A new paper with a whole host of authors has just been published in Nature (IMBIE Team, 2018). It provides a new estimate of mass balance of the entire Antarctic Ice Sheet over the last 25 years, the longest and most thorough estimate of this to date.
This article argues that the Antarctic Peninsula, the smallest ice sheet in Antarctica, has lost an average of 20 Gigatonnes (Gt) of ice per year over the 25 year study. This increased during the study and especially since the year 2000. The West Antarctic Ice Sheet lost 53±29 Gt yr-1 from 1992-1997, but this accelerated to 159±26 Gt yr-1 from 2012-2017. The East Antarctic Ice Sheet is more stable, with small gains (with large errors) over the study period. Continue reading
Antarctic Peninsula ice shelves | Ice shelf collapse on the Antarctic Peninsula | Rifting on Larsen C | Impact of calving the large iceberg | Sea level rise following ice-shelf collapse | References | Comments |
Antarctic Peninsula ice shelves
The Antarctic Peninsula is fringed by floating ice shelves. They are floating extensions of the glaciers on land, and receive mass by snowfall and marine freeze-on. They lose mass by melting at their base and by calving icebergs. Larsen C Ice Shelf, the largest ice shelf on the Antarctic Peninsula, is currently being closely watched. Following a series of high-profile ice-shelf collapse events on the Antarctic Peninsula over the last few decades, all eyes are watching Larsen C and wondering when, and if, it will collapse.
A growing rift on Larsen C Ice Shelf
Those concerns are growing more acute as a large rift on Larsen C Ice Shelf is growing rapidly, threatening to soon calve a huge iceberg, equivalent to losing 10% of the area of the ice shelf. This could destabilise the ice shelf, making it more susceptible to a total collapse.
Larsen C rift animation uses #Sentinel1 InSAR to illustrate recent jumps in rift progression. From Prof. Adrian Luckman.
Around 27,000 years ago, ice sheets reached their maximum across the world, after a period of global cooling caused by variations in the Earth’s orbit around the sun. There was a massive ice sheet in North America (the Laurentide Ice Sheet)[1, 2], a large Eurasian Ice Sheet covering Britain, Ireland and Scandinavia as well as northern Europe, an ice sheet in Antarctica, the Himalaya and Patagonia[5, 6]. Land near the ice sheets that escaped glaciation was cold, with tundra vegetation. Northern Europe was frequented by ice-age animals such as mammoth, reindeer and arctic hare. There was a landbridge betweeb Britain and Europe, and animals could walk freely across it. Numerous human artefacts from this time are scattered across the landscape.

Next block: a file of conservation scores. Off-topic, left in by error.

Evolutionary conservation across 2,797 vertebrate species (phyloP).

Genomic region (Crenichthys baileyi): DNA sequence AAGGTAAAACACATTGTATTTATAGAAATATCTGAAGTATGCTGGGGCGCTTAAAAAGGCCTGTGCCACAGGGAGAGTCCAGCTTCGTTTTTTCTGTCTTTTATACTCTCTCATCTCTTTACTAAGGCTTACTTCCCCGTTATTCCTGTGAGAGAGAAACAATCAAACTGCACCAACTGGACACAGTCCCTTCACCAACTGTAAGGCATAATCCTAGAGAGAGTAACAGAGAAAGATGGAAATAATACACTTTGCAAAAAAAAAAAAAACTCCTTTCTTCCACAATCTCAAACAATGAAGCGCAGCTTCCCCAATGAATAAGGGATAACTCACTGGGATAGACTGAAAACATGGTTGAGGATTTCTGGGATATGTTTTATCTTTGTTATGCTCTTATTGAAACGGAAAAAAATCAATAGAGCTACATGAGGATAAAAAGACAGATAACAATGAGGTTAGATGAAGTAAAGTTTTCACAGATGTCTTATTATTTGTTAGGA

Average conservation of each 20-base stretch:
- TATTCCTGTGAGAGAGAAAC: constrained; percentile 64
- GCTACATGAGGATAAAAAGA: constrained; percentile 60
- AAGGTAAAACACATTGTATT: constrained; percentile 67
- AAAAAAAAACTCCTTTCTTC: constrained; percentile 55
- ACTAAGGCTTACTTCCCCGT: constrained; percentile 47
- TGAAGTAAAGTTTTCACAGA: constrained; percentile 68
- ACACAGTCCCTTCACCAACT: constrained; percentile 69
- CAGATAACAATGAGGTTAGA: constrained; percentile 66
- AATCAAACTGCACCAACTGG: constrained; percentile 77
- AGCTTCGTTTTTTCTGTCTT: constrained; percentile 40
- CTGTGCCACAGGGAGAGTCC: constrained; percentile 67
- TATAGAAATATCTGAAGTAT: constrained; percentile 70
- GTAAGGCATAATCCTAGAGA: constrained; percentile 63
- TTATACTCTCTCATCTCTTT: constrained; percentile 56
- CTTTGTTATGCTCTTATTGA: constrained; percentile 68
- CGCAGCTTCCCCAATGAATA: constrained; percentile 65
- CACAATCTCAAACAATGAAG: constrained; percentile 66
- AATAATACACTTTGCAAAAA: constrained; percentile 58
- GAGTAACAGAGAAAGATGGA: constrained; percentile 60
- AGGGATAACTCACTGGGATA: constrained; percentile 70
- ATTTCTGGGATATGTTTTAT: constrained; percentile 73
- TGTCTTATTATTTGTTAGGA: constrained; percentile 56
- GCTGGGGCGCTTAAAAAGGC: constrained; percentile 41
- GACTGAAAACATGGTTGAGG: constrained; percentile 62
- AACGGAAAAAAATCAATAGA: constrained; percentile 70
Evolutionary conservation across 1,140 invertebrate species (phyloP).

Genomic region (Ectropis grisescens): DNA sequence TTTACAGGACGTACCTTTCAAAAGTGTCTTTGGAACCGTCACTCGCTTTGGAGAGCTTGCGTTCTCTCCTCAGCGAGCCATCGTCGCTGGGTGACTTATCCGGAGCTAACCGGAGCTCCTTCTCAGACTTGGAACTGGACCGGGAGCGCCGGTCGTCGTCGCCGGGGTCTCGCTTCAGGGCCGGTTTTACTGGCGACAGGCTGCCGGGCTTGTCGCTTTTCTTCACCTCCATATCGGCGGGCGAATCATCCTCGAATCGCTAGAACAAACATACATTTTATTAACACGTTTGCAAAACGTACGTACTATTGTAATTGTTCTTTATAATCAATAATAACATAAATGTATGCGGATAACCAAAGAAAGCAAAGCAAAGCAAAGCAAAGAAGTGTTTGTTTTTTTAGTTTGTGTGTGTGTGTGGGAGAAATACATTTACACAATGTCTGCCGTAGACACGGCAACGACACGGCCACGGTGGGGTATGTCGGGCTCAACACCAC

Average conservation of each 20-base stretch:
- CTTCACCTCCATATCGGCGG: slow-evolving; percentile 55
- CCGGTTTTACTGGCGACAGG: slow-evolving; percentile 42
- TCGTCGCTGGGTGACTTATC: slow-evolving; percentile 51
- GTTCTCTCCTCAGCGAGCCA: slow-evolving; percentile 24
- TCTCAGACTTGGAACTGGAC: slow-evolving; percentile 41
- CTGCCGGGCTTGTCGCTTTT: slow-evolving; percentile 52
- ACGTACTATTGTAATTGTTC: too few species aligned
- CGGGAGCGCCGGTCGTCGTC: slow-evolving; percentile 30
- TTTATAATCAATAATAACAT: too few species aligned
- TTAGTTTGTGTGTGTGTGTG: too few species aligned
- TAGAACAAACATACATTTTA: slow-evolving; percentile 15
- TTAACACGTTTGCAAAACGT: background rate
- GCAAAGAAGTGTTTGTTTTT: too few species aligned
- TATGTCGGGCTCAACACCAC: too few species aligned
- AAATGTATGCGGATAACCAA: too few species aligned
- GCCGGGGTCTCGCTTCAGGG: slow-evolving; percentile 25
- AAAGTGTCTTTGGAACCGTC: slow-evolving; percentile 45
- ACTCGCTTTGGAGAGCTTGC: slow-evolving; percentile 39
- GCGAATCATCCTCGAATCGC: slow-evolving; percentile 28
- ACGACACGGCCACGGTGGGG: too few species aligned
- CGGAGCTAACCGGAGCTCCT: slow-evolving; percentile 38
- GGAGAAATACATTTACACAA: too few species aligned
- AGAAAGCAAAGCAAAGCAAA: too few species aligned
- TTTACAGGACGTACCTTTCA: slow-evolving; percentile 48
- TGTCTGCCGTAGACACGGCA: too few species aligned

Ice sheets at the Last Glacial Maximum worldwide, around 27,000 to 21,000 years ago. From data in Ehlers et al., 2011.
There are a number of web and news articles around surrounding the question of whether or not we will enter another ice age. Many of these questions arise from the idea that a collapse or significant melting of the Greenland Ice Sheet will produce enough fresh water to shut down the global thermohaline circulation, dropping us into a new ice age in the next 10,000 years.
Marine ice sheet instability
The West Antarctic Ice Sheet (WAIS) is the world’s most vulnerable ice sheet. This is because it is grounded below sea level, and marine ice sheets such as these are susceptible to rapid melting at their base. Fast-flowing ice streams draining the WAIS (Pine Island Glacier and Thwaites Glacier in particular) into the Amundsen Sea have a grounding line on a reverse bed slope, becoming deeper inland. Recession of the grounding line means that the ice stream is grounded in deeper water, with a greater ice thickness. Stable grounding lines cannot be established on these reverse bed slopes1, because ice thickness is a key factor in controlling ice flux across the grounding line. Thicker ice in deeper water drives increased calving, increased ice discharge, and further grounding-line recession in a positive feedback loop2, 3. This process is called Marine Ice Sheet Instability4.
As the 2013 year draws to a close, I thought it would be great to highlight some of our most important science discoveries in Antarctic Glaciology. Enjoy! Continue reading
A new paper by Levermann et al. in PNAS uses the record of past rates of sea level rise from palaeo archives and numerical computer models to understand how much sea level rise we can expect per degree of warming in the future. These data suggest that we can expect a global sea level rise of 2.3 m per 1°C of warming within the next 2000 years: well within societal timeframes. A 2°C of warming would result in a global sea level rise of 4.8 m within 2000 years. This would inundate many coastal cities in Europe alone, and cause untold economic and societal damage.
Sea ice and ice shelves
What is sea ice? Sea ice is frozen sea water; it perennially expands and contracts during each year’s winter and summer. Amongst the sea ice are icebergs calved from tidewater glaciers and ice shelves. Melting sea ice does not contribute directly to sea level rise (ice floats and displaces the same volume of water), but sea ice is important because it enhances climate warming. It changes the reflectivity of the sea water, reflecting lots of sunlight back (it has a high albedo), and is therefore an important component of the climate and cryospheric (icey) system.
A new paper in Nature Climate Change by Bamber and Aspinall attempts to untangle the thorny problem of how quickly and how much the ice sheets of the world will melt. The rate at which ice sheets melt is difficult to understand, because there are many processes that occur. Continue reading
How much ice is there in Antarctica? And if it were to melt, how much would global sea levels rise, and how quickly? Continue reading